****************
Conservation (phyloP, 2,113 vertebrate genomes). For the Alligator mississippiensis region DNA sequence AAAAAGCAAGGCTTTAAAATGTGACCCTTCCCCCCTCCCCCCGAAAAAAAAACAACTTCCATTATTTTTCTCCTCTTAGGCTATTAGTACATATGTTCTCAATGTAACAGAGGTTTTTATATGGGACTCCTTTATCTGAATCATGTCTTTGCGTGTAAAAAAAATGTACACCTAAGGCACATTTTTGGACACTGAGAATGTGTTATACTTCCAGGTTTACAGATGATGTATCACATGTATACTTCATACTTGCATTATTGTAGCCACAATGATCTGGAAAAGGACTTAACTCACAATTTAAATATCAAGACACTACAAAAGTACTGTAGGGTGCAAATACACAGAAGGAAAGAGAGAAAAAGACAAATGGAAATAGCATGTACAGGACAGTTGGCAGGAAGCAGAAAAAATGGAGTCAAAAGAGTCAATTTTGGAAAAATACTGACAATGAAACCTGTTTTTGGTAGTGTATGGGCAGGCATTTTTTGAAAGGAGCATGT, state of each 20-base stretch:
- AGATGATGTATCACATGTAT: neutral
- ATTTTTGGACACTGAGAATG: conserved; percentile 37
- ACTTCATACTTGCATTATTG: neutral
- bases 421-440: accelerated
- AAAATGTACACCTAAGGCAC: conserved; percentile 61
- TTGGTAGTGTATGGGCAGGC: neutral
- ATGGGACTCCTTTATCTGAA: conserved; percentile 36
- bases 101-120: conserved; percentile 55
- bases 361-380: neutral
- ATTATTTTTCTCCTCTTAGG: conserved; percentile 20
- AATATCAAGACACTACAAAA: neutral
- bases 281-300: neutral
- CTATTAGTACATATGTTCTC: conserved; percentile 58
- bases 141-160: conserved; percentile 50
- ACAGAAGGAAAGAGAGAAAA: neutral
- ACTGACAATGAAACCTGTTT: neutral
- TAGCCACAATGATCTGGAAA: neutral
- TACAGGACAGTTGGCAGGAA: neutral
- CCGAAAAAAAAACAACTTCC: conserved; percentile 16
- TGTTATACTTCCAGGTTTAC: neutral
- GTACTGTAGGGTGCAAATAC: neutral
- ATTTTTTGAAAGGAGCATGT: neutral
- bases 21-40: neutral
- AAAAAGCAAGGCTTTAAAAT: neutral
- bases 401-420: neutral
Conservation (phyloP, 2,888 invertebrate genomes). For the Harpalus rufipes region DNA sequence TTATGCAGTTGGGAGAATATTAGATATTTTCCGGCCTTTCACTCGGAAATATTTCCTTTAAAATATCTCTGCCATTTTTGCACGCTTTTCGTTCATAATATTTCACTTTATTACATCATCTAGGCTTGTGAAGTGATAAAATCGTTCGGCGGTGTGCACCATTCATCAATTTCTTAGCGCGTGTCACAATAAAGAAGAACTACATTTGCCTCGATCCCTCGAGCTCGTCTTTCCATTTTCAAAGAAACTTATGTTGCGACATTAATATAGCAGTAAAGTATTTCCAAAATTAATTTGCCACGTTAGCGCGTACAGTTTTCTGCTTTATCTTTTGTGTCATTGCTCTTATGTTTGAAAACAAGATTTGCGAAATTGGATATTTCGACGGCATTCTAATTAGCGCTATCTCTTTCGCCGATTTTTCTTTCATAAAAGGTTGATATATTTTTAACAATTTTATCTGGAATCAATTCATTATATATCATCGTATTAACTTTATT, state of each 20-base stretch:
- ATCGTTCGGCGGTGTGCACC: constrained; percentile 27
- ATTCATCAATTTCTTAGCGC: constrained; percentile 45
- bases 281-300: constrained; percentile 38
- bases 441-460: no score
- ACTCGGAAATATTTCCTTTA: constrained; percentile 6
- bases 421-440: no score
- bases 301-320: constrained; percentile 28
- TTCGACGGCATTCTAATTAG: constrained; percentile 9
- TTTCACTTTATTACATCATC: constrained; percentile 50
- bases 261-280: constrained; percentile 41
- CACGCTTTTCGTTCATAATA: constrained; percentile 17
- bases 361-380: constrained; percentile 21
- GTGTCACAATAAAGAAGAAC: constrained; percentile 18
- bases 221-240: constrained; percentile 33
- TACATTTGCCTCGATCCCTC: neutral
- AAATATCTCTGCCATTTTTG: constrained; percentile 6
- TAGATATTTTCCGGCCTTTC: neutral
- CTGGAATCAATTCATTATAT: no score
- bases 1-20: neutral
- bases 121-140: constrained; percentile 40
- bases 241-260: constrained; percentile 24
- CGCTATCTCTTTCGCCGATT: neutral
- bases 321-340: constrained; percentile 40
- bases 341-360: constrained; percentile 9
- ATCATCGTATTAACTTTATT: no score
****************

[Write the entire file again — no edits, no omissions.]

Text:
Conservation (phyloP, 2,113 vertebrate genomes). For the Alligator mississippiensis region DNA sequence AAAAAGCAAGGCTTTAAAATGTGACCCTTCCCCCCTCCCCCCGAAAAAAAAACAACTTCCATTATTTTTCTCCTCTTAGGCTATTAGTACATATGTTCTCAATGTAACAGAGGTTTTTATATGGGACTCCTTTATCTGAATCATGTCTTTGCGTGTAAAAAAAATGTACACCTAAGGCACATTTTTGGACACTGAGAATGTGTTATACTTCCAGGTTTACAGATGATGTATCACATGTATACTTCATACTTGCATTATTGTAGCCACAATGATCTGGAAAAGGACTTAACTCACAATTTAAATATCAAGACACTACAAAAGTACTGTAGGGTGCAAATACACAGAAGGAAAGAGAGAAAAAGACAAATGGAAATAGCATGTACAGGACAGTTGGCAGGAAGCAGAAAAAATGGAGTCAAAAGAGTCAATTTTGGAAAAATACTGACAATGAAACCTGTTTTTGGTAGTGTATGGGCAGGCATTTTTTGAAAGGAGCATGT, state of each 20-base stretch:
- AGATGATGTATCACATGTAT: neutral
- ATTTTTGGACACTGAGAATG: conserved; percentile 37
- ACTTCATACTTGCATTATTG: neutral
- bases 421-440: accelerated
- AAAATGTACACCTAAGGCAC: conserved; percentile 61
- TTGGTAGTGTATGGGCAGGC: neutral
- ATGGGACTCCTTTATCTGAA: conserved; percentile 36
- bases 101-120: conserved; percentile 55
- bases 361-380: neutral
- ATTATTTTTCTCCTCTTAGG: conserved; percentile 20
- AATATCAAGACACTACAAAA: neutral
- bases 281-300: neutral
- CTATTAGTACATATGTTCTC: conserved; percentile 58
- bases 141-160: conserved; percentile 50
- ACAGAAGGAAAGAGAGAAAA: neutral
- ACTGACAATGAAACCTGTTT: neutral
- TAGCCACAATGATCTGGAAA: neutral
- TACAGGACAGTTGGCAGGAA: neutral
- CCGAAAAAAAAACAACTTCC: conserved; percentile 16
- TGTTATACTTCCAGGTTTAC: neutral
- GTACTGTAGGGTGCAAATAC: neutral
- ATTTTTTGAAAGGAGCATGT: neutral
- bases 21-40: neutral
- AAAAAGCAAGGCTTTAAAAT: neutral
- bases 401-420: neutral
Conservation (phyloP, 2,888 invertebrate genomes). For the Harpalus rufipes region DNA sequence TTATGCAGTTGGGAGAATATTAGATATTTTCCGGCCTTTCACTCGGAAATATTTCCTTTAAAATATCTCTGCCATTTTTGCACGCTTTTCGTTCATAATATTTCACTTTATTACATCATCTAGGCTTGTGAAGTGATAAAATCGTTCGGCGGTGTGCACCATTCATCAATTTCTTAGCGCGTGTCACAATAAAGAAGAACTACATTTGCCTCGATCCCTCGAGCTCGTCTTTCCATTTTCAAAGAAACTTATGTTGCGACATTAATATAGCAGTAAAGTATTTCCAAAATTAATTTGCCACGTTAGCGCGTACAGTTTTCTGCTTTATCTTTTGTGTCATTGCTCTTATGTTTGAAAACAAGATTTGCGAAATTGGATATTTCGACGGCATTCTAATTAGCGCTATCTCTTTCGCCGATTTTTCTTTCATAAAAGGTTGATATATTTTTAACAATTTTATCTGGAATCAATTCATTATATATCATCGTATTAACTTTATT, state of each 20-base stretch:
- ATCGTTCGGCGGTGTGCACC: constrained; percentile 27
- ATTCATCAATTTCTTAGCGC: constrained; percentile 45
- bases 281-300: constrained; percentile 38
- bases 441-460: no score
- ACTCGGAAATATTTCCTTTA: constrained; percentile 6
- bases 421-440: no score
- bases 301-320: constrained; percentile 28
- TTCGACGGCATTCTAATTAG: constrained; percentile 9
- TTTCACTTTATTACATCATC: constrained; percentile 50
- bases 261-280: constrained; percentile 41
- CACGCTTTTCGTTCATAATA: constrained; percentile 17
- bases 361-380: constrained; percentile 21
- GTGTCACAATAAAGAAGAAC: constrained; percentile 18
- bases 221-240: constrained; percentile 33
- TACATTTGCCTCGATCCCTC: neutral
- AAATATCTCTGCCATTTTTG: constrained; percentile 6
- TAGATATTTTCCGGCCTTTC: neutral
- CTGGAATCAATTCATTATAT: no score
- bases 1-20: neutral
- bases 121-140: constrained; percentile 40
- bases 241-260: constrained; percentile 24
- CGCTATCTCTTTCGCCGATT: neutral
- bases 321-340: constrained; percentile 40
- bases 341-360: constrained; percentile 9
- ATCATCGTATTAACTTTATT: no score